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Tooley Genealogy and Tooley Family History Information

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  • Adam Tooley, I (deceased)
    The family of Adam Tooley was among the first members of the Methodist Church in Natchez, if not the first. Adam Tooley was an Englishman by birth, and lived in New Berne, NC prior to 1760. He came to ...
  • Amelia Grace Tooley (1883 - 1955)
  • David Doughty Tooley (1882 - 1918)
    Rank: Rifleman Service No: 54094 Date of Death: 05/02/1918 Age: 35 Regiment/Service: New Zealand Rifle Brigade 1st Bn. 3rd Grave Reference: XXVII. FF. 6. Cemetery: LIJSSENTHOEK MILITARY CEM...
  • Dorothy Peabody (1616 - 1678)
    Parents: Thomas Tully b: ABT 1585 in England & Rebecca ?? b: ABT 1592 in England Married in Newport, Newport, Rhode Island 1 2 to John Peabody b: 1612 in (probably), England. He was the son of ...

About the Tooley surname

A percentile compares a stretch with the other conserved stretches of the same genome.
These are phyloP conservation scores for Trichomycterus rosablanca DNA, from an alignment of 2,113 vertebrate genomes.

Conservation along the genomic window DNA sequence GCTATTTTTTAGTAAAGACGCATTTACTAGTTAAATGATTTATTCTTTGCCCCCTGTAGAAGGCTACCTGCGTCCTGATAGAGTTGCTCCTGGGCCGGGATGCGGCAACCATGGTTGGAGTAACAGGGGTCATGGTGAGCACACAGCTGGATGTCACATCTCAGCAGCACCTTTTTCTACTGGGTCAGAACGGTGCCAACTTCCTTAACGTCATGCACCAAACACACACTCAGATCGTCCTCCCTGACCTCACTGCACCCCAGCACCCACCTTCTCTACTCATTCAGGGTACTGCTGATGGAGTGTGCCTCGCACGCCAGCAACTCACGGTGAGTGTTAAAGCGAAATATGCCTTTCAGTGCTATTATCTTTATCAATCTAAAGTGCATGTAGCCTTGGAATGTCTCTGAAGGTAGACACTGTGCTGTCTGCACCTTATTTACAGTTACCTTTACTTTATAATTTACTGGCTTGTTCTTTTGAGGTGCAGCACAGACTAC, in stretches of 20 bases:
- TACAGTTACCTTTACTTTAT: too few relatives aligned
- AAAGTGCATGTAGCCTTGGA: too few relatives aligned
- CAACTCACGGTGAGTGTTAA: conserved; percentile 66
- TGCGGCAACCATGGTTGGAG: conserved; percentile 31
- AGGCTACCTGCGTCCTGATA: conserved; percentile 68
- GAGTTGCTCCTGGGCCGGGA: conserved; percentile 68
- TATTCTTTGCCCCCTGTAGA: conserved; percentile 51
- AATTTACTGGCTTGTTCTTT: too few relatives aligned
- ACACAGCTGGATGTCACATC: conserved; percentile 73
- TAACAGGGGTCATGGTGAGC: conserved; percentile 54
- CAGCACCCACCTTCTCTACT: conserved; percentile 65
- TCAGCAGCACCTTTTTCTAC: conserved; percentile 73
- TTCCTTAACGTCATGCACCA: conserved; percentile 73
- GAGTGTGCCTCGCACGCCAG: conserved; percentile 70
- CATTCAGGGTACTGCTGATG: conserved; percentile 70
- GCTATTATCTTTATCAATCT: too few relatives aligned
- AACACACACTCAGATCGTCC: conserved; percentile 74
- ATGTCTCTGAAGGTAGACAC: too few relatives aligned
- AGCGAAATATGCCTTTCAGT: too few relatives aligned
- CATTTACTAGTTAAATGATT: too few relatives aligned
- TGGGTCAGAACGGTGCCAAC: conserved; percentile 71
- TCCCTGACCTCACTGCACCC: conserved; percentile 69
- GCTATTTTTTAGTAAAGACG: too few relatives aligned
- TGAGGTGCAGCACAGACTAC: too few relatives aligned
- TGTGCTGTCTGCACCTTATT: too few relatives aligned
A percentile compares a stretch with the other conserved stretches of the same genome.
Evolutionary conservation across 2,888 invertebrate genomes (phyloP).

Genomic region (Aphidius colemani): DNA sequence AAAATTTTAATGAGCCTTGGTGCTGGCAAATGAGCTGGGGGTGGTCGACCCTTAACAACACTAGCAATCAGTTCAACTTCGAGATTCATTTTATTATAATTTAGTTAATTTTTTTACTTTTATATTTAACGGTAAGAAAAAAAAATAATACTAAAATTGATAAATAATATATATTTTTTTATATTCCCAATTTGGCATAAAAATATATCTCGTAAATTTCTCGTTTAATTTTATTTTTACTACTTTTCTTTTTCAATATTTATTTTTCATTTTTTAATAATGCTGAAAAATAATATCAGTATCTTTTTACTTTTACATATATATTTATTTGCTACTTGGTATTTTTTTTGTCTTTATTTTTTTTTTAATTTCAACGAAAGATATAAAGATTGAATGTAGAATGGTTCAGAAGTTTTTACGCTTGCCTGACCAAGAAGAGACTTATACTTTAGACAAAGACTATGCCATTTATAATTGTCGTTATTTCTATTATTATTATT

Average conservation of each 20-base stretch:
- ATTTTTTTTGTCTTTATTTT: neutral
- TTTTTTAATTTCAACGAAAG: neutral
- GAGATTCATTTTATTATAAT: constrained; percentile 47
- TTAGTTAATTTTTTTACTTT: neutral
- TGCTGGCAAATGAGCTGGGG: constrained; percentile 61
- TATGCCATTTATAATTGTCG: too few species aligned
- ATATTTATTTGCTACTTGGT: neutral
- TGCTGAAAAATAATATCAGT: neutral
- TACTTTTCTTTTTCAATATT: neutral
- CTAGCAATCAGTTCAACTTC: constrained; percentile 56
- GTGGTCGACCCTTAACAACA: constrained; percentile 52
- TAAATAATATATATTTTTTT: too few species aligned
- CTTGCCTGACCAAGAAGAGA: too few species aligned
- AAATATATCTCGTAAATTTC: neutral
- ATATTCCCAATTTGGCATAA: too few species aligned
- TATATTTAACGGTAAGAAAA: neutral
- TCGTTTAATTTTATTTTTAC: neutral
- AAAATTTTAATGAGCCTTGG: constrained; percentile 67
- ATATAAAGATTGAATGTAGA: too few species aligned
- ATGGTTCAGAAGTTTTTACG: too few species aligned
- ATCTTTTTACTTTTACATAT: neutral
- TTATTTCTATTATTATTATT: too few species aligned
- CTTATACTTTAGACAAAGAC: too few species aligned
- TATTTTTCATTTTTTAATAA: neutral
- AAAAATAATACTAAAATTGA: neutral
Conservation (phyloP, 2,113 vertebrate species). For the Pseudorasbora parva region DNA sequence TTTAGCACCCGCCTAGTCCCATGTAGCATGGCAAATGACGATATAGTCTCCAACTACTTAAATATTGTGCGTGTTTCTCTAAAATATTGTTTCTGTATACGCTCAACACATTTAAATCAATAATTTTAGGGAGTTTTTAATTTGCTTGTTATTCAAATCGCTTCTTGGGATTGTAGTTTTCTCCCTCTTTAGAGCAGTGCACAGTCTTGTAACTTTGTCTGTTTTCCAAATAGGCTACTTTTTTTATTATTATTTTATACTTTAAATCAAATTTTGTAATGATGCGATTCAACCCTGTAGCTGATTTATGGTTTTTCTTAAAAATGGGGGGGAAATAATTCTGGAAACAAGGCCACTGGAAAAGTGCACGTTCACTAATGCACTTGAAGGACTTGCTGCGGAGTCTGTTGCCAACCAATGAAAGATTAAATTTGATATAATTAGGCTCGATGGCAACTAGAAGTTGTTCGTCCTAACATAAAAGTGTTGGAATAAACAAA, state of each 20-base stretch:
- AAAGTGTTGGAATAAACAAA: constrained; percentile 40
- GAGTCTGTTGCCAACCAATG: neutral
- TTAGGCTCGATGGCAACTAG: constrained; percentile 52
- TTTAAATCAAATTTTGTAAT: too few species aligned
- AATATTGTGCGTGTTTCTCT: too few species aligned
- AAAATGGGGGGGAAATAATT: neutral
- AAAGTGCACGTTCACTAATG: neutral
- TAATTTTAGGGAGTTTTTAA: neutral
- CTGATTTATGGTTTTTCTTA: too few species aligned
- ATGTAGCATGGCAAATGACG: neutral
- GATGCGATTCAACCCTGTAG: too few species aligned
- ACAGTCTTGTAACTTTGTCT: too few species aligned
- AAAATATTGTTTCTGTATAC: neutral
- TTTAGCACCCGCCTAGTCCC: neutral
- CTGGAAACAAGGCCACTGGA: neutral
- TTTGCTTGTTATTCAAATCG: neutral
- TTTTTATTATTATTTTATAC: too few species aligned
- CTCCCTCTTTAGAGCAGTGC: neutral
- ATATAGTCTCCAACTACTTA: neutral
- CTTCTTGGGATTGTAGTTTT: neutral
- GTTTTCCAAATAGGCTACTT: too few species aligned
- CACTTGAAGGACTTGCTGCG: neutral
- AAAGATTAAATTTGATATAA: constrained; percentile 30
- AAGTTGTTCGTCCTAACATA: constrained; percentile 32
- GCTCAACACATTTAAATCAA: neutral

Tooley This interesting surname of English Origin is derived from the Middle English, Old English given name Toll or the Old Norse Toli, itself coming from a short form of some compound name such as Thorleifr, composed of the divine name Thor meaning "the god of thunder" plus "leifr" "relic" or Thorleikr, composed of the elements Thor plus "leikr" "sport" or "play". The surname date's back to the mid 12th Century, (see below). Further recordings include one Richard Tulegh (1327) "The Subsidy Rolls of Somerset". Variations in the idiom of the spelling include Toley, Tolley and Tooley. John Tollye married Jane Lythe on February 2nd 1553 at St. Margaret, Westminster, and Susan Todey married Thomas Gore at St. Benet's, London on January 14th 1583. L. Tooly, a famine emigrant, sailed from Liverpool aboard the Cambridge bound for New York on May 17th 1847. The first recorded spelling of the family name is shown to be that of Richard Toly, which was dated 1150 - "A Chartulary of the Priory of St. Thomas, the Martyr, Staffordshire", during the reign of King Stephen, "Count of Blois", 1135 - 1154. Surnames became necessary when governments introduced personal taxation. In England this was known as Poll Tax. Throughout the centuries, surnames in every country have continued to "develop" often leading to astonishing variants of the original spelling